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Mind Lab Trip

On the 14th of May, myself and other Future Minds students from years 7-10 jumped onto the bus headed towards Petone, quickly escaping Wellington’s ever reliable freezing weather. On the bus, there was plenty of speculation as to what we might be doing when we arrived, as none of us had been to the Mind Lab before and weren’t hugely sure as to what to expect. When we arrived, we were all in awe over the crazy colours and cool room decor throughout the building- something quite different to our usual Marsden green.



We split into 2 groups, the younger year groups starting with stop motion animation, and us older girls starting with robotics. I’d done a small amount of building and programming of robots in year 8, during our course of digital tech however most of this time was spent building the robots. Luckily at the mind lab, the robots had already been built for us, so we got straight into programming. We were told the basics of how to give the robots instructions and make it follow commands, and then moved on to more challenging tasks where we had to sit and trial until we got it right. One of the more difficult tasks was to programme a robot to follow a course, which was marked out by black tape on a white mat. To do this, we had to adjust the sensors so that whenever the robot detected white (essentially being off course), it turned until it found its way back on course. Because of our experience with the imaginarium it made it easier to understand the different commands, meaning we could get onto it quicker and later experiment further. This was really fun, and satisfying to achieve the end goal. After this, we had free time to play around and experiment with different commands, though most of us ended up having races between robots down the corridor! I thoroughly enjoyed this activity because it was nice being able to sit down and trial before getting it right, rather than just being told how to do it. Everyone there was super relaxed, and they wanted us to get straight into the practical side of things- something we don’t often get to do at school Having free time to play with the robots was also really fun, as we could relax a bit after focusing for the first challenges. However, our fun activities took a turn for the worst- Wellington’s weather had kicked in, and the rain was so bad that already drains were overflowing and flooding the roads. Unfortunately, as the mind lab is out in Petone, we didn’t want to risk being stranded when the roads became too flooded for driving, so had to cut our trip short and leave early.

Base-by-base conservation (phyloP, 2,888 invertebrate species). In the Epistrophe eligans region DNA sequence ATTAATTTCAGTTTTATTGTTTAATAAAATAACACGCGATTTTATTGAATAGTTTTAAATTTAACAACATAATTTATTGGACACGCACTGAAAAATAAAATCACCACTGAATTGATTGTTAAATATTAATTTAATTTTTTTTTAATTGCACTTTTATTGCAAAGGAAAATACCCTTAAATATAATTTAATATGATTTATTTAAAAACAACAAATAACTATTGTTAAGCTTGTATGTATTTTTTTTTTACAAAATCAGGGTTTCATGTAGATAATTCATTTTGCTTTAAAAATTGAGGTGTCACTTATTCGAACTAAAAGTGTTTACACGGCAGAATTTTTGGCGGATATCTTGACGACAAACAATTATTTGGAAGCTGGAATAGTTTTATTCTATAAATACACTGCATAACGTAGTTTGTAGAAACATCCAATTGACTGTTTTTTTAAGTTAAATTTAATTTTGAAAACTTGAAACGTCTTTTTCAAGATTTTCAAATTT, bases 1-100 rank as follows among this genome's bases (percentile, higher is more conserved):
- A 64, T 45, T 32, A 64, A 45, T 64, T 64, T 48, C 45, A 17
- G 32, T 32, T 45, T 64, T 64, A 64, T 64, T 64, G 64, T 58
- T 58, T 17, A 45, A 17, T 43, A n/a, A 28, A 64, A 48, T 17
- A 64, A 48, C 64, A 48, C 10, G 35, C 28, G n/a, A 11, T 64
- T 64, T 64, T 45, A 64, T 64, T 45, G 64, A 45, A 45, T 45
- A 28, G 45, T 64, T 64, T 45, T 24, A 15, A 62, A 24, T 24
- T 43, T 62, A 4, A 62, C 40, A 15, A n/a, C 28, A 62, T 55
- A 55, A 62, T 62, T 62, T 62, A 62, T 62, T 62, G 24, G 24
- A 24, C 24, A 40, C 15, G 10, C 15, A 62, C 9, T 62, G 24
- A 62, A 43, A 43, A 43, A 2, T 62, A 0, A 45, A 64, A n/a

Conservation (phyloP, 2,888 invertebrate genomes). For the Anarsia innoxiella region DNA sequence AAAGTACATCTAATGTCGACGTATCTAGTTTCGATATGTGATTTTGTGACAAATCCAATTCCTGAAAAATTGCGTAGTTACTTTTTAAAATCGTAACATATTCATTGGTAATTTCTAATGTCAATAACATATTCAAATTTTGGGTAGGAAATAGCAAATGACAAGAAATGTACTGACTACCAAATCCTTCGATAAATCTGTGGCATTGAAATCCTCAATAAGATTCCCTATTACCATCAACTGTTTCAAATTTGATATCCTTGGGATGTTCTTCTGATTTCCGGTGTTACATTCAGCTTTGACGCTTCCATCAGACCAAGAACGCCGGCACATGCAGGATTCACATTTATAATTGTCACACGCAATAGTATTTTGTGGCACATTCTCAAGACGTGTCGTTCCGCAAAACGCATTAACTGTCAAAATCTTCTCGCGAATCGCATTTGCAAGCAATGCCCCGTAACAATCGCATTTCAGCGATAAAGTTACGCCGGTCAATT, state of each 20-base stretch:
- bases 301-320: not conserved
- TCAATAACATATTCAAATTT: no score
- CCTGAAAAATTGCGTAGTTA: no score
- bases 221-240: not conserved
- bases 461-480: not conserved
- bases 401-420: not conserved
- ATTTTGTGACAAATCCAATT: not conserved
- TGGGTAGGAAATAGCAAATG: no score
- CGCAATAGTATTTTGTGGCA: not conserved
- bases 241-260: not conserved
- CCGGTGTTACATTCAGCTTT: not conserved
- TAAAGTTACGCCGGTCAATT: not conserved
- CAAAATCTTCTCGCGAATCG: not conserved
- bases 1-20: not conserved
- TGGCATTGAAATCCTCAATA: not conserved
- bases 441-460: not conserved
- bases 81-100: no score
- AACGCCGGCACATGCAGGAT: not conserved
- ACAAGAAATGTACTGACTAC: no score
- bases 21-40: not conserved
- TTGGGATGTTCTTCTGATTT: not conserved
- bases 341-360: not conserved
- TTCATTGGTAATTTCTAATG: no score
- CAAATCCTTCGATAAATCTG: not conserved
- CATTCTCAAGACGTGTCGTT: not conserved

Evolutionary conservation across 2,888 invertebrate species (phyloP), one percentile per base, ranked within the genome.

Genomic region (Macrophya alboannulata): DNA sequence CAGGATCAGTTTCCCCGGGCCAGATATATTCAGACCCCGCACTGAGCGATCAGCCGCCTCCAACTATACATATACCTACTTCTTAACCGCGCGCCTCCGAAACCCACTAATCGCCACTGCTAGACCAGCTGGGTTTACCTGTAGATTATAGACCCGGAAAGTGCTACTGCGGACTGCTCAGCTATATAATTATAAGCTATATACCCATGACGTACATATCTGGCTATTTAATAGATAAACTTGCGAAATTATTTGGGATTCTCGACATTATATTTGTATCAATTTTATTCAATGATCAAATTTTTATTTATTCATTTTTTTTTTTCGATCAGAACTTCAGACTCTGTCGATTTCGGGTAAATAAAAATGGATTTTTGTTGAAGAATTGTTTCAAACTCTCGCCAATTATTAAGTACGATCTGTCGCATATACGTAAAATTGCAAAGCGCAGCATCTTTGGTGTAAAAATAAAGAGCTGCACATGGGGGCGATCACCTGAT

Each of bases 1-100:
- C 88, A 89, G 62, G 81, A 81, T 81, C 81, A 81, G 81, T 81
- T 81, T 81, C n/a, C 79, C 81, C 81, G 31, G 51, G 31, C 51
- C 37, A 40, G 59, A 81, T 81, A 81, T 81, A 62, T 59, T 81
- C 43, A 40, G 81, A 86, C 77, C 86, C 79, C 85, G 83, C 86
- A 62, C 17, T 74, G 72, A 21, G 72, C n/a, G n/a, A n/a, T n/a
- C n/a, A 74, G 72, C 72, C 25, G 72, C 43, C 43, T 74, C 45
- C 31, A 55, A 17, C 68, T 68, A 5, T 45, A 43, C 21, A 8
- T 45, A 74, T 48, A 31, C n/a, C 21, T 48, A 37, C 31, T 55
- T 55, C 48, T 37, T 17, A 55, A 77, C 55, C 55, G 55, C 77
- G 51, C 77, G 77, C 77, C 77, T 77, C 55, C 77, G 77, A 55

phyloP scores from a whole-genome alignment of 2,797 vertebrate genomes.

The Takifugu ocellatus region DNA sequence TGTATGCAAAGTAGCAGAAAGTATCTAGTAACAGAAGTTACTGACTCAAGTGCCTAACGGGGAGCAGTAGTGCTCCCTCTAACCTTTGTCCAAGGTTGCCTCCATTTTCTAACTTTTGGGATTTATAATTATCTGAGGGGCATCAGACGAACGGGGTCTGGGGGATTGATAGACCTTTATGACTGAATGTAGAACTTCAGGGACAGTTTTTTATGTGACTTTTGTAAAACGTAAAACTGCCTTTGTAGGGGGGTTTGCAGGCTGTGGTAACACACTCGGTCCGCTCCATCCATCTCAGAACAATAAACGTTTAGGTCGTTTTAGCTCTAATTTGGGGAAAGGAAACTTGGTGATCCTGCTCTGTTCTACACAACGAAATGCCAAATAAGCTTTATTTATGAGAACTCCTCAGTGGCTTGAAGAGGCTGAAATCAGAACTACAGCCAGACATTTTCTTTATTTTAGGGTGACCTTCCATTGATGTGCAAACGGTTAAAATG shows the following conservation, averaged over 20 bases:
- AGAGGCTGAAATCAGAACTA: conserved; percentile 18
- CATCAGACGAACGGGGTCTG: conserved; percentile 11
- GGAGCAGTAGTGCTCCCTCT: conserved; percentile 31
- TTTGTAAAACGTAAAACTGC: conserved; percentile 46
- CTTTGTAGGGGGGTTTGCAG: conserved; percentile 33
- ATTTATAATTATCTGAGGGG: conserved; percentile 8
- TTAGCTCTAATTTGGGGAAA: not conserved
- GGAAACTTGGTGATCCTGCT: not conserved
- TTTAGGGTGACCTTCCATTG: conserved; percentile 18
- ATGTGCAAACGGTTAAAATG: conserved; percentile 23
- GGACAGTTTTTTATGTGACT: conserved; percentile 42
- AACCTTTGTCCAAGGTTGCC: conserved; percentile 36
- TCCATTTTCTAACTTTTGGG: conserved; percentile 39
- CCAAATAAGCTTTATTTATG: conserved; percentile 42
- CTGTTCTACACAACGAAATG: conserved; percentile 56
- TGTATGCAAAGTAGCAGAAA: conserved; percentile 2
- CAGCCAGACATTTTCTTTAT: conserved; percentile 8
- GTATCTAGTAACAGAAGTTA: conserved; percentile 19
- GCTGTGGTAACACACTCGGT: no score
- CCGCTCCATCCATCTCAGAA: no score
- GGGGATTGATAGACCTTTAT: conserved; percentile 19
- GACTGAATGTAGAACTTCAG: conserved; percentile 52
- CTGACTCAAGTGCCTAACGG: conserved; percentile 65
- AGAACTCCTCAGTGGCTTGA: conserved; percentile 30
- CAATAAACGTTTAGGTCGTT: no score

On August the 14th, we returned- hopeful that the weather would hold up and we’d be able to finish our activities. This time our group was doing stop motion animation. We spent a small amount of time discussing what it is, and how it is done. I’d heard of it previously, though had never tried doing it myself so I learnt a lot of new skills just from putting together the movie. For this activity, we put ourselves into groups of three and were given the task of making a short stop motion animation film. The best part about this was, we had no guidelines, and plenty of time to come up with the most creative films possible. The stop motion itself was pretty straightforward- We set up a scene with a backdrop and some characters, then took shots with minimal movement between each frame. There’s no set amount of shots you have to take, our group took 350 but some took 25. It was all about what you included in those shots and what story you were telling. Our group decided to use the animal toys to depict a story of a shark who deceived a school of fish. We didn’t give it a stereotypical happy ending however, as the shark tricked the fish into being their friend before eating them. It was quite entertaining putting it all together, and we were really happy with how it came out. Another group reenacted Shakespeare, whilst the other did a story on a birthday party. I thought this was really interesting because it shows how having no particular guidelines makes people think outside the box and trial new ideas.


Racing robots in and out of rooms, and sharing stories of sharks eating fish probably isn’t going to help me get a good result in my next test. Although this may be, the skills I learnt at the mind lab are very important, and ones I can use everyday. Being here showed me how vital creativity is, no matter what you’re doing. It allowed me to see how there’s always a new, more unusual, more exciting way of doing something. I was encouraged to go out of my comfort zone and experiment, which although daunting at first, gave awesome results at the conclusion of both days. -Bella O'Meeghan